What was the partnership?
Young people who already face multiple forms of disadvantage are the least likely to develop the digital skills to thrive in adulthood. Microsoft came together with UK Youth to equip disadvantaged young people with digital skills.
What did it do?
In 2012, the partnership launched 75 Microsoft IT Youth Hubs in areas where digital deprivation was highest. Youth workers were given funding, training and resources to transform digital access for 11,000 young people. Microsoft volunteers worked alongside youth workers, helping them to deliver digital skills training to young people.
In early 2016, the partnership launched Generation Code to address the lack of computer science skills in young people. The programme is led by trained Code Champions, young people aged 16 to 25, with support from youth workers. Young people are supported to make all sorts of creations, from robots to musical instruments.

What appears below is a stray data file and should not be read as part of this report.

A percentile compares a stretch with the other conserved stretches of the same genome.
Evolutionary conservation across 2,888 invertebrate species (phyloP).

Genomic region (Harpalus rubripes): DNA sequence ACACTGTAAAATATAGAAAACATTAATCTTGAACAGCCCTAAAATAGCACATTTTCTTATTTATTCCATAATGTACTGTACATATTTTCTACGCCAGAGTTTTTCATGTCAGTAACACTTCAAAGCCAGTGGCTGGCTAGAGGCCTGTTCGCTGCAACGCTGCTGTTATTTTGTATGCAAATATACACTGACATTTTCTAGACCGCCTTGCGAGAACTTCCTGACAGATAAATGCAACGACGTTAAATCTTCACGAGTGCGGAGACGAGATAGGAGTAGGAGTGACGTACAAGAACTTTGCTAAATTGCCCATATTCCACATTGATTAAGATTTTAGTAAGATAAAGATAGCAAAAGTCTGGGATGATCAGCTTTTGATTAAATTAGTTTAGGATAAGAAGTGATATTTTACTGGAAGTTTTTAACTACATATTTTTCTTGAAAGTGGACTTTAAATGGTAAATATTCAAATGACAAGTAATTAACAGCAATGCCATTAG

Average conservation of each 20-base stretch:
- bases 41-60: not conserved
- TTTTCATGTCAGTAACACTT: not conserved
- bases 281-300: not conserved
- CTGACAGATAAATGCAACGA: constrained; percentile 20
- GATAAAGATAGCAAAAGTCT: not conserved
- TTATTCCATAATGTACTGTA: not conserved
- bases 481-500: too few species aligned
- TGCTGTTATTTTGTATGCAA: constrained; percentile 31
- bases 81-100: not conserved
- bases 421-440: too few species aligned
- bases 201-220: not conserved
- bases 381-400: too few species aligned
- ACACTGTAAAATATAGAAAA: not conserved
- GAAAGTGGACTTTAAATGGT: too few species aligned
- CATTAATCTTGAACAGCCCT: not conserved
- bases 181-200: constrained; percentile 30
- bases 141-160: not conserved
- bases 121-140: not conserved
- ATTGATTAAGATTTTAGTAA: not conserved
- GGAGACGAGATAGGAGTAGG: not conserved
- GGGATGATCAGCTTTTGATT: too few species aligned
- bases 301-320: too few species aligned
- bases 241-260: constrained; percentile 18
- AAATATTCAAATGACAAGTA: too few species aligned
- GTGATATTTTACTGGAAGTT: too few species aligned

Why did it win?
Generation Code has engaged more than 20,000 young people in digital creation in about 50 locations across the UK. Microsoft's employees have donated more than 3,000 hours of volunteering. Microsoft has also raised more than £218,000 for UK Youth outside of the programme and provided an additional £35,000 to help the charity harness the potential of artificial intelligence.
What did the judges say?
"The volunteering aspects of the scheme are nicely complemented by a wide range of successful employee fundraising initiatives, completing the perfect package," commented John Thompson, director of the fundraising and management consultancy Changing Business.
Co-op with the British Red Cross
EasyJet with Unicef UK
Experian with Outreach Solutions
GSK with Save the Children
Patron Capital with the Royal Marines Charity